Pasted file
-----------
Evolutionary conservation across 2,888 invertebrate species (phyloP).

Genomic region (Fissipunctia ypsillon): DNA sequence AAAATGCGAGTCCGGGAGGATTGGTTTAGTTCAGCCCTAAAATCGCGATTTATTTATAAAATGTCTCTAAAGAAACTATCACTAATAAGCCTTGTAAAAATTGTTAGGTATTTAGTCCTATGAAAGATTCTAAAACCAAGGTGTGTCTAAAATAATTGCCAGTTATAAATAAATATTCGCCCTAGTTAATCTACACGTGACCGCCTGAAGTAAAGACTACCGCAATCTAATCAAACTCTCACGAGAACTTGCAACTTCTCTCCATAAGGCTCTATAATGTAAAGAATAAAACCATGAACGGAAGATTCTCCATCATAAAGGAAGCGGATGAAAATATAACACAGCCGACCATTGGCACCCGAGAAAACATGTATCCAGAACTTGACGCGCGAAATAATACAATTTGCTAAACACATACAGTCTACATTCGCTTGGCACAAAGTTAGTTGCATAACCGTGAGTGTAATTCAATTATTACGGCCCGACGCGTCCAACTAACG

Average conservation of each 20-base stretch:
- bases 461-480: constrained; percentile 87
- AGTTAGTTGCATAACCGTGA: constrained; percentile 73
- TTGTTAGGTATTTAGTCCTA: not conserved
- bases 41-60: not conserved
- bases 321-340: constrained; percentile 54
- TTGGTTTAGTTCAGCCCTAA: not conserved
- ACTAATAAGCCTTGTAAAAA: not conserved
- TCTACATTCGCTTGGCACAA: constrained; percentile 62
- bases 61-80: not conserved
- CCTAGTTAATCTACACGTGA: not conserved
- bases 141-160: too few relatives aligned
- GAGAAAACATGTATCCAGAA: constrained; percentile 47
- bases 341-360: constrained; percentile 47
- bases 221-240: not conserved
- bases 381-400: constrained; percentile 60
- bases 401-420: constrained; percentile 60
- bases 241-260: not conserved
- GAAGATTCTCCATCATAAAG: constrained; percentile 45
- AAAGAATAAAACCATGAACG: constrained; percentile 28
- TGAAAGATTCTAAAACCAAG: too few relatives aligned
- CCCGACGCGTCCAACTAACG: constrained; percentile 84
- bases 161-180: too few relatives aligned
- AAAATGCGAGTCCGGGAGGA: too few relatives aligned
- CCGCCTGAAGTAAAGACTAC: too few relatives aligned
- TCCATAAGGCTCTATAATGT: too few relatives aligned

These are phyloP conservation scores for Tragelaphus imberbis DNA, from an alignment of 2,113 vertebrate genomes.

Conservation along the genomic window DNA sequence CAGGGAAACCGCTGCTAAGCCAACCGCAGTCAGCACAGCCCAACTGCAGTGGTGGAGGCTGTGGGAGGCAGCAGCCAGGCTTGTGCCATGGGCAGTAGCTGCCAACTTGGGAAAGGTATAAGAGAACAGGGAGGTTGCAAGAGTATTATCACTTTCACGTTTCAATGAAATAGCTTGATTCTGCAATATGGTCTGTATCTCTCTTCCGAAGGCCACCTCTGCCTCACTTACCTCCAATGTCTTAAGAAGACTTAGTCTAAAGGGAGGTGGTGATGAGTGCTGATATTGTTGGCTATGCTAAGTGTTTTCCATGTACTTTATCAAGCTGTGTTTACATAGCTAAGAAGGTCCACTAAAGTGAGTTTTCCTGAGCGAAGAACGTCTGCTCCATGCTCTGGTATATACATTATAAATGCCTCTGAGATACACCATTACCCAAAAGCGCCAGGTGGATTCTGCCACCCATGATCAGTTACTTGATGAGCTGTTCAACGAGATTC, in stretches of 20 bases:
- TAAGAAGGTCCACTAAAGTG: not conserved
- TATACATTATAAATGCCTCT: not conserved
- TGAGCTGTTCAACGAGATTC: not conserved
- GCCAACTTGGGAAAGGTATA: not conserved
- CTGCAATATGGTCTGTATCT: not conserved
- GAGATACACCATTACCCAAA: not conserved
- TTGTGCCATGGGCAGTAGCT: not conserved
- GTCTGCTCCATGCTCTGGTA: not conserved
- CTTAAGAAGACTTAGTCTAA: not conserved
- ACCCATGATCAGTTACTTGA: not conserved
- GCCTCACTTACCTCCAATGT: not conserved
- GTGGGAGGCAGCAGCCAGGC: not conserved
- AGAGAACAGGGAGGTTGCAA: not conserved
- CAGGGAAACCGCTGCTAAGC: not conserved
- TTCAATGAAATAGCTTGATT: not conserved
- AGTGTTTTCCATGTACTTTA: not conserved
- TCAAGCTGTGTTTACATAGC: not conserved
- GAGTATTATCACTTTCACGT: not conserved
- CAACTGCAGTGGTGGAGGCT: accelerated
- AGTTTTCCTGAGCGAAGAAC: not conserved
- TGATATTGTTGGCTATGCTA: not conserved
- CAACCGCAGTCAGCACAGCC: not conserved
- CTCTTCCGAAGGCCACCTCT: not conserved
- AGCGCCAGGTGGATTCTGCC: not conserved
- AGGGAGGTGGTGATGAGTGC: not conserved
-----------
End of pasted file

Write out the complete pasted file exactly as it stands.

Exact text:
Evolutionary conservation across 2,888 invertebrate species (phyloP).

Genomic region (Fissipunctia ypsillon): DNA sequence AAAATGCGAGTCCGGGAGGATTGGTTTAGTTCAGCCCTAAAATCGCGATTTATTTATAAAATGTCTCTAAAGAAACTATCACTAATAAGCCTTGTAAAAATTGTTAGGTATTTAGTCCTATGAAAGATTCTAAAACCAAGGTGTGTCTAAAATAATTGCCAGTTATAAATAAATATTCGCCCTAGTTAATCTACACGTGACCGCCTGAAGTAAAGACTACCGCAATCTAATCAAACTCTCACGAGAACTTGCAACTTCTCTCCATAAGGCTCTATAATGTAAAGAATAAAACCATGAACGGAAGATTCTCCATCATAAAGGAAGCGGATGAAAATATAACACAGCCGACCATTGGCACCCGAGAAAACATGTATCCAGAACTTGACGCGCGAAATAATACAATTTGCTAAACACATACAGTCTACATTCGCTTGGCACAAAGTTAGTTGCATAACCGTGAGTGTAATTCAATTATTACGGCCCGACGCGTCCAACTAACG

Average conservation of each 20-base stretch:
- bases 461-480: constrained; percentile 87
- AGTTAGTTGCATAACCGTGA: constrained; percentile 73
- TTGTTAGGTATTTAGTCCTA: not conserved
- bases 41-60: not conserved
- bases 321-340: constrained; percentile 54
- TTGGTTTAGTTCAGCCCTAA: not conserved
- ACTAATAAGCCTTGTAAAAA: not conserved
- TCTACATTCGCTTGGCACAA: constrained; percentile 62
- bases 61-80: not conserved
- CCTAGTTAATCTACACGTGA: not conserved
- bases 141-160: too few relatives aligned
- GAGAAAACATGTATCCAGAA: constrained; percentile 47
- bases 341-360: constrained; percentile 47
- bases 221-240: not conserved
- bases 381-400: constrained; percentile 60
- bases 401-420: constrained; percentile 60
- bases 241-260: not conserved
- GAAGATTCTCCATCATAAAG: constrained; percentile 45
- AAAGAATAAAACCATGAACG: constrained; percentile 28
- TGAAAGATTCTAAAACCAAG: too few relatives aligned
- CCCGACGCGTCCAACTAACG: constrained; percentile 84
- bases 161-180: too few relatives aligned
- AAAATGCGAGTCCGGGAGGA: too few relatives aligned
- CCGCCTGAAGTAAAGACTAC: too few relatives aligned
- TCCATAAGGCTCTATAATGT: too few relatives aligned

These are phyloP conservation scores for Tragelaphus imberbis DNA, from an alignment of 2,113 vertebrate genomes.

Conservation along the genomic window DNA sequence CAGGGAAACCGCTGCTAAGCCAACCGCAGTCAGCACAGCCCAACTGCAGTGGTGGAGGCTGTGGGAGGCAGCAGCCAGGCTTGTGCCATGGGCAGTAGCTGCCAACTTGGGAAAGGTATAAGAGAACAGGGAGGTTGCAAGAGTATTATCACTTTCACGTTTCAATGAAATAGCTTGATTCTGCAATATGGTCTGTATCTCTCTTCCGAAGGCCACCTCTGCCTCACTTACCTCCAATGTCTTAAGAAGACTTAGTCTAAAGGGAGGTGGTGATGAGTGCTGATATTGTTGGCTATGCTAAGTGTTTTCCATGTACTTTATCAAGCTGTGTTTACATAGCTAAGAAGGTCCACTAAAGTGAGTTTTCCTGAGCGAAGAACGTCTGCTCCATGCTCTGGTATATACATTATAAATGCCTCTGAGATACACCATTACCCAAAAGCGCCAGGTGGATTCTGCCACCCATGATCAGTTACTTGATGAGCTGTTCAACGAGATTC, in stretches of 20 bases:
- TAAGAAGGTCCACTAAAGTG: not conserved
- TATACATTATAAATGCCTCT: not conserved
- TGAGCTGTTCAACGAGATTC: not conserved
- GCCAACTTGGGAAAGGTATA: not conserved
- CTGCAATATGGTCTGTATCT: not conserved
- GAGATACACCATTACCCAAA: not conserved
- TTGTGCCATGGGCAGTAGCT: not conserved
- GTCTGCTCCATGCTCTGGTA: not conserved
- CTTAAGAAGACTTAGTCTAA: not conserved
- ACCCATGATCAGTTACTTGA: not conserved
- GCCTCACTTACCTCCAATGT: not conserved
- GTGGGAGGCAGCAGCCAGGC: not conserved
- AGAGAACAGGGAGGTTGCAA: not conserved
- CAGGGAAACCGCTGCTAAGC: not conserved
- TTCAATGAAATAGCTTGATT: not conserved
- AGTGTTTTCCATGTACTTTA: not conserved
- TCAAGCTGTGTTTACATAGC: not conserved
- GAGTATTATCACTTTCACGT: not conserved
- CAACTGCAGTGGTGGAGGCT: accelerated
- AGTTTTCCTGAGCGAAGAAC: not conserved
- TGATATTGTTGGCTATGCTA: not conserved
- CAACCGCAGTCAGCACAGCC: not conserved
- CTCTTCCGAAGGCCACCTCT: not conserved
- AGCGCCAGGTGGATTCTGCC: not conserved
- AGGGAGGTGGTGATGAGTGC: not conserved